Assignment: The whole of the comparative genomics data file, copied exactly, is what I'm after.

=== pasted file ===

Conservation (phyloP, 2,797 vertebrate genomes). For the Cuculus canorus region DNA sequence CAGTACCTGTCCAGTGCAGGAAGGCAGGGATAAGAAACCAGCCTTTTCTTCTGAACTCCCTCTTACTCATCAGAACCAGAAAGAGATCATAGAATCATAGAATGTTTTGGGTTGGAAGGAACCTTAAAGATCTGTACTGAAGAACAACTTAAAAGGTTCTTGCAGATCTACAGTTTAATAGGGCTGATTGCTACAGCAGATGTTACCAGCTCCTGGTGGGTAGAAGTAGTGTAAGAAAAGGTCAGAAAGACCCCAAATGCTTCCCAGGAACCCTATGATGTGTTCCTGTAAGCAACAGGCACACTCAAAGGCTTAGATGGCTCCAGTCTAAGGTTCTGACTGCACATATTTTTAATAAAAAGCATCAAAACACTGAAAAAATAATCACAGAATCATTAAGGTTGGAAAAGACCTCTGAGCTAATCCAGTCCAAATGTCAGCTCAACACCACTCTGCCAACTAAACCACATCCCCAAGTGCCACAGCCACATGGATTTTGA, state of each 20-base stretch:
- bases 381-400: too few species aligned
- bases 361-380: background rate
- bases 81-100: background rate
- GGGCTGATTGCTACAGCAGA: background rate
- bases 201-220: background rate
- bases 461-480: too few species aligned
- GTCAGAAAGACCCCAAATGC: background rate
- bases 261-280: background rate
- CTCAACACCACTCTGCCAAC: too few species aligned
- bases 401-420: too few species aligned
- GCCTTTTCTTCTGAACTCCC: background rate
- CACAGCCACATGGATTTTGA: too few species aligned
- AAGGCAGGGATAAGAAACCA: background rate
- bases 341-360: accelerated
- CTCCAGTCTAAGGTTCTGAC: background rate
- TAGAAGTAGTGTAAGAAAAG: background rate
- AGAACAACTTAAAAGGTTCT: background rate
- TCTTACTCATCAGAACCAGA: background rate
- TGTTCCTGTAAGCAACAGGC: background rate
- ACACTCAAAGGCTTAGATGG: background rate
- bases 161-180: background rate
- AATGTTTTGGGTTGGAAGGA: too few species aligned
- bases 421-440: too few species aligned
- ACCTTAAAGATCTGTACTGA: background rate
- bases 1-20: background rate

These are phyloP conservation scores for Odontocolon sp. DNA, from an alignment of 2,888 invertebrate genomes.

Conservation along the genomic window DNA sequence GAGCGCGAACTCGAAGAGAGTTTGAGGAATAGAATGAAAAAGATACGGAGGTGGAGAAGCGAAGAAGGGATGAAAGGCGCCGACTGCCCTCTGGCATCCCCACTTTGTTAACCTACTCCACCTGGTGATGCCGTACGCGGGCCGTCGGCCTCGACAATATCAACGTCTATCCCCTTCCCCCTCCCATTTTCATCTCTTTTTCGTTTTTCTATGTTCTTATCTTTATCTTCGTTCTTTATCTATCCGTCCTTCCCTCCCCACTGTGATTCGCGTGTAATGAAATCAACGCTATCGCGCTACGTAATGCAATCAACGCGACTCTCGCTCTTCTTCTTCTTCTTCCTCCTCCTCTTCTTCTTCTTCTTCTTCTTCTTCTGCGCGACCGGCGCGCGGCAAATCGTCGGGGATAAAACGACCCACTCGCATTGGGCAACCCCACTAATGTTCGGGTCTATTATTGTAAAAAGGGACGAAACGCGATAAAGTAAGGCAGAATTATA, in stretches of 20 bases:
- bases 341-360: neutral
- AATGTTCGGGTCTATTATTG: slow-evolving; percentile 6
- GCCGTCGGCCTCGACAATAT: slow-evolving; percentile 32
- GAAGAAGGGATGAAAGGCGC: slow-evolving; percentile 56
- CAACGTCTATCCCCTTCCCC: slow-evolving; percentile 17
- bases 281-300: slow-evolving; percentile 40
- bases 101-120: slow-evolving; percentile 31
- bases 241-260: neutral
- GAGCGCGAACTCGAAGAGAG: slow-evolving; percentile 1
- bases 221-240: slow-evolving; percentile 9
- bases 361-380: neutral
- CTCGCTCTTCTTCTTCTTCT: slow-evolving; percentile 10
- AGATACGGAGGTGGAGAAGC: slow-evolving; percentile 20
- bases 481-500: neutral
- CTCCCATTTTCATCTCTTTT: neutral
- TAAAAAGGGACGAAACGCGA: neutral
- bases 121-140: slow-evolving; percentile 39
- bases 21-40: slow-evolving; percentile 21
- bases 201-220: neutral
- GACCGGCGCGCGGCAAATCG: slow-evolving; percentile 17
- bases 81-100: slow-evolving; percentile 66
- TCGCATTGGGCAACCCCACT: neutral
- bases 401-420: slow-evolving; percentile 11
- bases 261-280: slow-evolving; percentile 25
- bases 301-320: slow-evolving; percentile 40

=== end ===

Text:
Conservation (phyloP, 2,797 vertebrate genomes). For the Cuculus canorus region DNA sequence CAGTACCTGTCCAGTGCAGGAAGGCAGGGATAAGAAACCAGCCTTTTCTTCTGAACTCCCTCTTACTCATCAGAACCAGAAAGAGATCATAGAATCATAGAATGTTTTGGGTTGGAAGGAACCTTAAAGATCTGTACTGAAGAACAACTTAAAAGGTTCTTGCAGATCTACAGTTTAATAGGGCTGATTGCTACAGCAGATGTTACCAGCTCCTGGTGGGTAGAAGTAGTGTAAGAAAAGGTCAGAAAGACCCCAAATGCTTCCCAGGAACCCTATGATGTGTTCCTGTAAGCAACAGGCACACTCAAAGGCTTAGATGGCTCCAGTCTAAGGTTCTGACTGCACATATTTTTAATAAAAAGCATCAAAACACTGAAAAAATAATCACAGAATCATTAAGGTTGGAAAAGACCTCTGAGCTAATCCAGTCCAAATGTCAGCTCAACACCACTCTGCCAACTAAACCACATCCCCAAGTGCCACAGCCACATGGATTTTGA, state of each 20-base stretch:
- bases 381-400: too few species aligned
- bases 361-380: background rate
- bases 81-100: background rate
- GGGCTGATTGCTACAGCAGA: background rate
- bases 201-220: background rate
- bases 461-480: too few species aligned
- GTCAGAAAGACCCCAAATGC: background rate
- bases 261-280: background rate
- CTCAACACCACTCTGCCAAC: too few species aligned
- bases 401-420: too few species aligned
- GCCTTTTCTTCTGAACTCCC: background rate
- CACAGCCACATGGATTTTGA: too few species aligned
- AAGGCAGGGATAAGAAACCA: background rate
- bases 341-360: accelerated
- CTCCAGTCTAAGGTTCTGAC: background rate
- TAGAAGTAGTGTAAGAAAAG: background rate
- AGAACAACTTAAAAGGTTCT: background rate
- TCTTACTCATCAGAACCAGA: background rate
- TGTTCCTGTAAGCAACAGGC: background rate
- ACACTCAAAGGCTTAGATGG: background rate
- bases 161-180: background rate
- AATGTTTTGGGTTGGAAGGA: too few species aligned
- bases 421-440: too few species aligned
- ACCTTAAAGATCTGTACTGA: background rate
- bases 1-20: background rate

These are phyloP conservation scores for Odontocolon sp. DNA, from an alignment of 2,888 invertebrate genomes.

Conservation along the genomic window DNA sequence GAGCGCGAACTCGAAGAGAGTTTGAGGAATAGAATGAAAAAGATACGGAGGTGGAGAAGCGAAGAAGGGATGAAAGGCGCCGACTGCCCTCTGGCATCCCCACTTTGTTAACCTACTCCACCTGGTGATGCCGTACGCGGGCCGTCGGCCTCGACAATATCAACGTCTATCCCCTTCCCCCTCCCATTTTCATCTCTTTTTCGTTTTTCTATGTTCTTATCTTTATCTTCGTTCTTTATCTATCCGTCCTTCCCTCCCCACTGTGATTCGCGTGTAATGAAATCAACGCTATCGCGCTACGTAATGCAATCAACGCGACTCTCGCTCTTCTTCTTCTTCTTCCTCCTCCTCTTCTTCTTCTTCTTCTTCTTCTTCTGCGCGACCGGCGCGCGGCAAATCGTCGGGGATAAAACGACCCACTCGCATTGGGCAACCCCACTAATGTTCGGGTCTATTATTGTAAAAAGGGACGAAACGCGATAAAGTAAGGCAGAATTATA, in stretches of 20 bases:
- bases 341-360: neutral
- AATGTTCGGGTCTATTATTG: slow-evolving; percentile 6
- GCCGTCGGCCTCGACAATAT: slow-evolving; percentile 32
- GAAGAAGGGATGAAAGGCGC: slow-evolving; percentile 56
- CAACGTCTATCCCCTTCCCC: slow-evolving; percentile 17
- bases 281-300: slow-evolving; percentile 40
- bases 101-120: slow-evolving; percentile 31
- bases 241-260: neutral
- GAGCGCGAACTCGAAGAGAG: slow-evolving; percentile 1
- bases 221-240: slow-evolving; percentile 9
- bases 361-380: neutral
- CTCGCTCTTCTTCTTCTTCT: slow-evolving; percentile 10
- AGATACGGAGGTGGAGAAGC: slow-evolving; percentile 20
- bases 481-500: neutral
- CTCCCATTTTCATCTCTTTT: neutral
- TAAAAAGGGACGAAACGCGA: neutral
- bases 121-140: slow-evolving; percentile 39
- bases 21-40: slow-evolving; percentile 21
- bases 201-220: neutral
- GACCGGCGCGCGGCAAATCG: slow-evolving; percentile 17
- bases 81-100: slow-evolving; percentile 66
- TCGCATTGGGCAACCCCACT: neutral
- bases 401-420: slow-evolving; percentile 11
- bases 261-280: slow-evolving; percentile 25
- bases 301-320: slow-evolving; percentile 40